A WORLD expert has given an inquest his verdict on the treatment given at a York chiropractic clinic to a man who suffered a broken neck on the treatment table and later died.

Richard Brown, secretary-general of the World Federation of Chiropractic, said he had been asked by North Yorkshire Police to investigate John Lawler’s experiences at the Chiropractic 1st clinic in The Mount in August 2017 and provide an independent professional opinion.

The Press reported last year that a woman who was arrested on suspicion of manslaughter in connection with Mr Lawler’s death had been released without charge, following a police investigation.

Dr Brown was cross-examined for hours yesterday by Richard Copnall, counsel for Mr Lawler’s family, on issues including the appropriateness of chiropractor Dr Arleen Scholten’s treatment of the 80-year-old former bank manager after he went to her because of aches in his legs.

The inquest was told she used an ‘activator’, a small, hand-held instrument which delivered a gentle force to the spine, and a chiropractic ‘drop table’, a treatment table with sections that could drop away to assist with spinal manipulation.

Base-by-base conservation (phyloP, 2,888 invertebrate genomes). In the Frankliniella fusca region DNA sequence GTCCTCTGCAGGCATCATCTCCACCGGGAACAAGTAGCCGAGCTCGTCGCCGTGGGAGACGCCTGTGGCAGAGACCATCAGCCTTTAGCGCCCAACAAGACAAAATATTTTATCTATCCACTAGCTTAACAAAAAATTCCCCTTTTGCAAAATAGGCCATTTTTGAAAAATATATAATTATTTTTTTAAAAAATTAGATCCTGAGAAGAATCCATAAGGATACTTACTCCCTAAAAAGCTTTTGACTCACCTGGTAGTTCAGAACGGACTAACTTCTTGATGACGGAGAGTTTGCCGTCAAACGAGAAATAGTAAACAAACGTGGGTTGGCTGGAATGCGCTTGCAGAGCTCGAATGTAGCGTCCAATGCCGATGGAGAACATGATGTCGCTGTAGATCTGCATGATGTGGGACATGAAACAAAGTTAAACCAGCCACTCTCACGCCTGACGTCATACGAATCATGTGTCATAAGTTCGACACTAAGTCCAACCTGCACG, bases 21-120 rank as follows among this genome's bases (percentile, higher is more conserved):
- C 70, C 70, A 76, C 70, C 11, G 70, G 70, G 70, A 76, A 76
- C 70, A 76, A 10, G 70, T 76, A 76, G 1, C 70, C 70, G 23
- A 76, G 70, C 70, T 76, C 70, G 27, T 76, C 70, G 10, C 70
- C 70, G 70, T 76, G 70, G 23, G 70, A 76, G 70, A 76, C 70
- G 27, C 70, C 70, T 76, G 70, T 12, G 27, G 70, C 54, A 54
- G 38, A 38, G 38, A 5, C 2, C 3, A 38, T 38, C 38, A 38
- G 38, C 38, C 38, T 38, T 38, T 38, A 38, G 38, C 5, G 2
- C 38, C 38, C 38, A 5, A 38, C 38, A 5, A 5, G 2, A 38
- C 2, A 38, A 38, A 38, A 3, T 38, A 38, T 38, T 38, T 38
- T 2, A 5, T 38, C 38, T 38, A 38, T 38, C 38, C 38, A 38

Dr Brown said the use of the activator was ‘more gentle’ than manual manipulation with the hands, as it provided high velocity but not forceful thrusts.

It was used to maximise mobility and wellbeing and its use was appropriate and was often used in the case of patients such as Mr Lawler, who had had metal rods used on his lower spine because of a degenerative condition.

He also believed it was appropriate for Dr Scholten to commence treatment without ordering X-rays of the spine, saying chiropractors had once routinely X-rayed patients but this had been criticised and it had now become the exception.

However, he said he would not personally have used the drop table with a patient whom he suspected of having osteoarthritis. He said he had never come across a case of someone suffering the injury experienced by Mr Lawler.

The inquest heard Mr Lawler had been suffering from ‘ossified longitudinal ligament’ adjacent to his neck, which fractured during treatment, leading to a disc rupture and spinal cord injury. The inquest continues today.